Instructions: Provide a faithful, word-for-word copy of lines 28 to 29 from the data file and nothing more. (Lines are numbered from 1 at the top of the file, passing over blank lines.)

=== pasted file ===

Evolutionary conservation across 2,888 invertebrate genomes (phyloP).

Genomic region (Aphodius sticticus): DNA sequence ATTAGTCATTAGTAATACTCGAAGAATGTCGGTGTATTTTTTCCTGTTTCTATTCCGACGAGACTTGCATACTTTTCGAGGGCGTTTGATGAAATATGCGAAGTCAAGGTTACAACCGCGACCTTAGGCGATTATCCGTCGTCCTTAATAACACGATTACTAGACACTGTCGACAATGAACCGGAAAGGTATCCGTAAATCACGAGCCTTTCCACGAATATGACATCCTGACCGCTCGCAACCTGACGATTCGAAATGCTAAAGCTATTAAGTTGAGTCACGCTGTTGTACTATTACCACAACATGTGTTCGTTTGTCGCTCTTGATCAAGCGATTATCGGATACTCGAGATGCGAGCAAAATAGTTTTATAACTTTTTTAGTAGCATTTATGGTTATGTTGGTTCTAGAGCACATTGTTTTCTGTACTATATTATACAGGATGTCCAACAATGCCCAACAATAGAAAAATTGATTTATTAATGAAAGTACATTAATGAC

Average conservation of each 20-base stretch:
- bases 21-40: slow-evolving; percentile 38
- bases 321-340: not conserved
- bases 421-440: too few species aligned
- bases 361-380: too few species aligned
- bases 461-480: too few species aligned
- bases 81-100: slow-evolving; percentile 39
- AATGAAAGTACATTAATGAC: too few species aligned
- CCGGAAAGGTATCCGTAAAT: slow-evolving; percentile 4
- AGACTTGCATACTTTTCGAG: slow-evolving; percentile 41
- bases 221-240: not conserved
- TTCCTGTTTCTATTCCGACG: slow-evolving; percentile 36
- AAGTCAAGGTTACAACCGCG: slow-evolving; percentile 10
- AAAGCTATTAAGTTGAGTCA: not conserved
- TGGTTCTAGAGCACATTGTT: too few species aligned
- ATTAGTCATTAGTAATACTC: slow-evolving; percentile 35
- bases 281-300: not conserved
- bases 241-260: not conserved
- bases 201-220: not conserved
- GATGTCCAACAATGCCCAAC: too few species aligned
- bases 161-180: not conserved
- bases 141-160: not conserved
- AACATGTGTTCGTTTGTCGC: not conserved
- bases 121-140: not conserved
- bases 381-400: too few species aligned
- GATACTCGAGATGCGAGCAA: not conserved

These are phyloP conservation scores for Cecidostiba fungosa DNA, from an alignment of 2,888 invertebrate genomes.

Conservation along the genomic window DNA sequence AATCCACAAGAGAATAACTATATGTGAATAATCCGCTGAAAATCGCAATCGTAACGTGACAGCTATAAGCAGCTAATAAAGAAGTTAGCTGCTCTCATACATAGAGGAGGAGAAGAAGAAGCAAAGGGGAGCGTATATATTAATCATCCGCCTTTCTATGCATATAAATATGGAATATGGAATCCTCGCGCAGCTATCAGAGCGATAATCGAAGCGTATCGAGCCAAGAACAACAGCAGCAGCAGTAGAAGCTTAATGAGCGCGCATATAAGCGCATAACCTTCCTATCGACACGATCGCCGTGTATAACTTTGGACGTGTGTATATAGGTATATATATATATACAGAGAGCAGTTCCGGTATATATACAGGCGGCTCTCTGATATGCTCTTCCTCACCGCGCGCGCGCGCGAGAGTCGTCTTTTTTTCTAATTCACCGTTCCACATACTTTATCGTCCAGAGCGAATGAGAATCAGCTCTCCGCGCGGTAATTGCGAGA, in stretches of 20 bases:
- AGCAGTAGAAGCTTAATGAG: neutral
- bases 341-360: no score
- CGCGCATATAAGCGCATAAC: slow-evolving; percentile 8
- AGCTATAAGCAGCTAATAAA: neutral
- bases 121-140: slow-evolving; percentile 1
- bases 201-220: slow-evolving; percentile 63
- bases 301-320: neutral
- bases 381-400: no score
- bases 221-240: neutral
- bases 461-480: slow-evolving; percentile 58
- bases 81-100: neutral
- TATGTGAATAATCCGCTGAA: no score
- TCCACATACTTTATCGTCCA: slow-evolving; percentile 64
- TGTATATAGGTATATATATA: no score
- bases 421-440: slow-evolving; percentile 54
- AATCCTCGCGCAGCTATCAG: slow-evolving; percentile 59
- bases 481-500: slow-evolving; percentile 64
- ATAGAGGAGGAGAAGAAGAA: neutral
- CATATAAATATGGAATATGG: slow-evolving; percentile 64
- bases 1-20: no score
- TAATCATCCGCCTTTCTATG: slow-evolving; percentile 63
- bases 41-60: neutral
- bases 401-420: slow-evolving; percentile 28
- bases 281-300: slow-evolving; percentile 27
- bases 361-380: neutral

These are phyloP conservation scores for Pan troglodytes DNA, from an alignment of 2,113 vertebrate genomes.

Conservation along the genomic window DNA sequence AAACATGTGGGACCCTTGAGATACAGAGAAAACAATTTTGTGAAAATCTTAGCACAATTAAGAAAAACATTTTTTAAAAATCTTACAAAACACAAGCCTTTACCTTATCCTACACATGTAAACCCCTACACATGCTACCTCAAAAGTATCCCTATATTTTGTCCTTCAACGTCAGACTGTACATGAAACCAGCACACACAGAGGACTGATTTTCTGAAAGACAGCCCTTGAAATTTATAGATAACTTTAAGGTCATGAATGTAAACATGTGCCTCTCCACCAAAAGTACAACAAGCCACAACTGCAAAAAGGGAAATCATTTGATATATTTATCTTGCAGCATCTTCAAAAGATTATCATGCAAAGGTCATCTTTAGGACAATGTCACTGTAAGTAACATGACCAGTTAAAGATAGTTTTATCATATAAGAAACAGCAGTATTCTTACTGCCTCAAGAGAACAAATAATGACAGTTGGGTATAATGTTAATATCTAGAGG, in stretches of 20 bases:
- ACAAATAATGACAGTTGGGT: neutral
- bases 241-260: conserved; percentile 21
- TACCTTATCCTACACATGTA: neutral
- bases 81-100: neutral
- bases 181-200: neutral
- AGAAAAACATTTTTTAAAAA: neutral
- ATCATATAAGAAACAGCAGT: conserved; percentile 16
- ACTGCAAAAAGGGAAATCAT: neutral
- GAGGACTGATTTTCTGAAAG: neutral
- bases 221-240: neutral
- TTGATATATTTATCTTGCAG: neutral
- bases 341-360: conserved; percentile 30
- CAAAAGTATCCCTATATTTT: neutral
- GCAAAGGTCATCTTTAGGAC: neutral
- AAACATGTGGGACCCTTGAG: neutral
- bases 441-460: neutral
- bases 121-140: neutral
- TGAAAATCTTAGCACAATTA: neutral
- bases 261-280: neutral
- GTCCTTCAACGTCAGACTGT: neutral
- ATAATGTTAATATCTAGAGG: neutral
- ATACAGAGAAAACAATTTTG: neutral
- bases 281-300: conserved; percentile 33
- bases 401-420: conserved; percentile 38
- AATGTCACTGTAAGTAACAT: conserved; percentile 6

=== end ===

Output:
- GATACTCGAGATGCGAGCAA: not conserved

These are phyloP conservation scores for Cecidostiba fungosa DNA, from an alignment of 2,888 invertebrate genomes.